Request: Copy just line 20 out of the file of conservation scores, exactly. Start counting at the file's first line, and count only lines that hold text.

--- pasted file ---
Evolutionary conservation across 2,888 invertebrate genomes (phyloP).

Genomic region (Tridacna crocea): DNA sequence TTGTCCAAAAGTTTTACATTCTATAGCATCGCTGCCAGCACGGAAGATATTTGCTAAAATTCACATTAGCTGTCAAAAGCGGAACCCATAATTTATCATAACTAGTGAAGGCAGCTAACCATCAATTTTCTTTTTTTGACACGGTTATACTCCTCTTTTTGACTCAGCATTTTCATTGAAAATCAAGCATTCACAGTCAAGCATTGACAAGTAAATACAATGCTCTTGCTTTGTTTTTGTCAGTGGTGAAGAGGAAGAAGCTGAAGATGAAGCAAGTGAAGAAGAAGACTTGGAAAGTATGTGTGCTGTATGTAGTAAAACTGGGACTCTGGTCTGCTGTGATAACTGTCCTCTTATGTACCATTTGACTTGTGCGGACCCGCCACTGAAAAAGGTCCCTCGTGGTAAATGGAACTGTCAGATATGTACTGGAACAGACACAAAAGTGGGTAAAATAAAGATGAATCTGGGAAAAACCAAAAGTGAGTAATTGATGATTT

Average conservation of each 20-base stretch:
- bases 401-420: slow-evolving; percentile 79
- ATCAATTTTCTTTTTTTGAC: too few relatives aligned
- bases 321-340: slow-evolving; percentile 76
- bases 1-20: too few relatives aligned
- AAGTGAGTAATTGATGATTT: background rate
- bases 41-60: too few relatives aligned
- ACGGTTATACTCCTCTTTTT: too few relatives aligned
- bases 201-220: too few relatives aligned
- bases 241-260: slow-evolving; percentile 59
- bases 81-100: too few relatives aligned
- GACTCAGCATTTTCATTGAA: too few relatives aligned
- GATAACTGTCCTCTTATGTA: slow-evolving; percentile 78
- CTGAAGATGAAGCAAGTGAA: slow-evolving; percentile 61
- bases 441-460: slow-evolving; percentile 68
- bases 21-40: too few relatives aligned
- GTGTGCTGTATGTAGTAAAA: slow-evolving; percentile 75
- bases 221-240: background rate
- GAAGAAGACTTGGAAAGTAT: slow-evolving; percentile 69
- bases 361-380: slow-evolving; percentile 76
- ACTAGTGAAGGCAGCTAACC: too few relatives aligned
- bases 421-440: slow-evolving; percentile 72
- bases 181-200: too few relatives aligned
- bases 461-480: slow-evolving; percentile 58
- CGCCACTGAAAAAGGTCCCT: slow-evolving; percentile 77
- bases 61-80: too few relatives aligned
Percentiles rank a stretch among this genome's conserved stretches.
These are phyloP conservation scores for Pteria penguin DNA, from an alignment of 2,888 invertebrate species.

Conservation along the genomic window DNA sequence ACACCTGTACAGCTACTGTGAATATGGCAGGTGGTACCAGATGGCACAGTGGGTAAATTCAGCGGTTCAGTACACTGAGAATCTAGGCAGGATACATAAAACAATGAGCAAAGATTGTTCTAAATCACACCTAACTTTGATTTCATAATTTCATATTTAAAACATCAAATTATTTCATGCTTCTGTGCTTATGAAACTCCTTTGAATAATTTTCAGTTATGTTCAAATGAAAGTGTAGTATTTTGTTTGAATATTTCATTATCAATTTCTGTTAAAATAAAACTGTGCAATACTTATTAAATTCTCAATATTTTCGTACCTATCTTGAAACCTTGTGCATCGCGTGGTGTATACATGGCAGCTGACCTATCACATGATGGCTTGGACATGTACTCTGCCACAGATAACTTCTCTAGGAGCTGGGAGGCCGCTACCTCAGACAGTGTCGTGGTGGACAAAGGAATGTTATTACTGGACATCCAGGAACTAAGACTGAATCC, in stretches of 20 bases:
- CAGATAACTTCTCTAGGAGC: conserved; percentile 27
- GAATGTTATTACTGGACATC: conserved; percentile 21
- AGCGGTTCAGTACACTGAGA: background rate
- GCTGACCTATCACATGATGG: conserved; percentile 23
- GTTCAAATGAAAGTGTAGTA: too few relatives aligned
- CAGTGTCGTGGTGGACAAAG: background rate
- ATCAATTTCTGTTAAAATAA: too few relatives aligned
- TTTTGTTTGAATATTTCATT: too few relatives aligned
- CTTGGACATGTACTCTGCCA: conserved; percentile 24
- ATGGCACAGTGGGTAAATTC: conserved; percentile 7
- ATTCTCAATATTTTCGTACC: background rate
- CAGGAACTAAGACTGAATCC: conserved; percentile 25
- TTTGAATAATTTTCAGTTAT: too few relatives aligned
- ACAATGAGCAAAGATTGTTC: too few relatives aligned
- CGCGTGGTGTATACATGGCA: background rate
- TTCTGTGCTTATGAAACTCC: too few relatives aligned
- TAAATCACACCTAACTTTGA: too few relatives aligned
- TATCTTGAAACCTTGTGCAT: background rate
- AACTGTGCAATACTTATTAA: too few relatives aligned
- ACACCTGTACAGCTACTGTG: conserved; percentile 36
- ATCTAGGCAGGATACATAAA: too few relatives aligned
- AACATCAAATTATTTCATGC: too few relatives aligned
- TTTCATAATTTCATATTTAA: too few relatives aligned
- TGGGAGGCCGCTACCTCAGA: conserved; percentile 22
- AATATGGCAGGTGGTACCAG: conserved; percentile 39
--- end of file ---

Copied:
- bases 221-240: background rate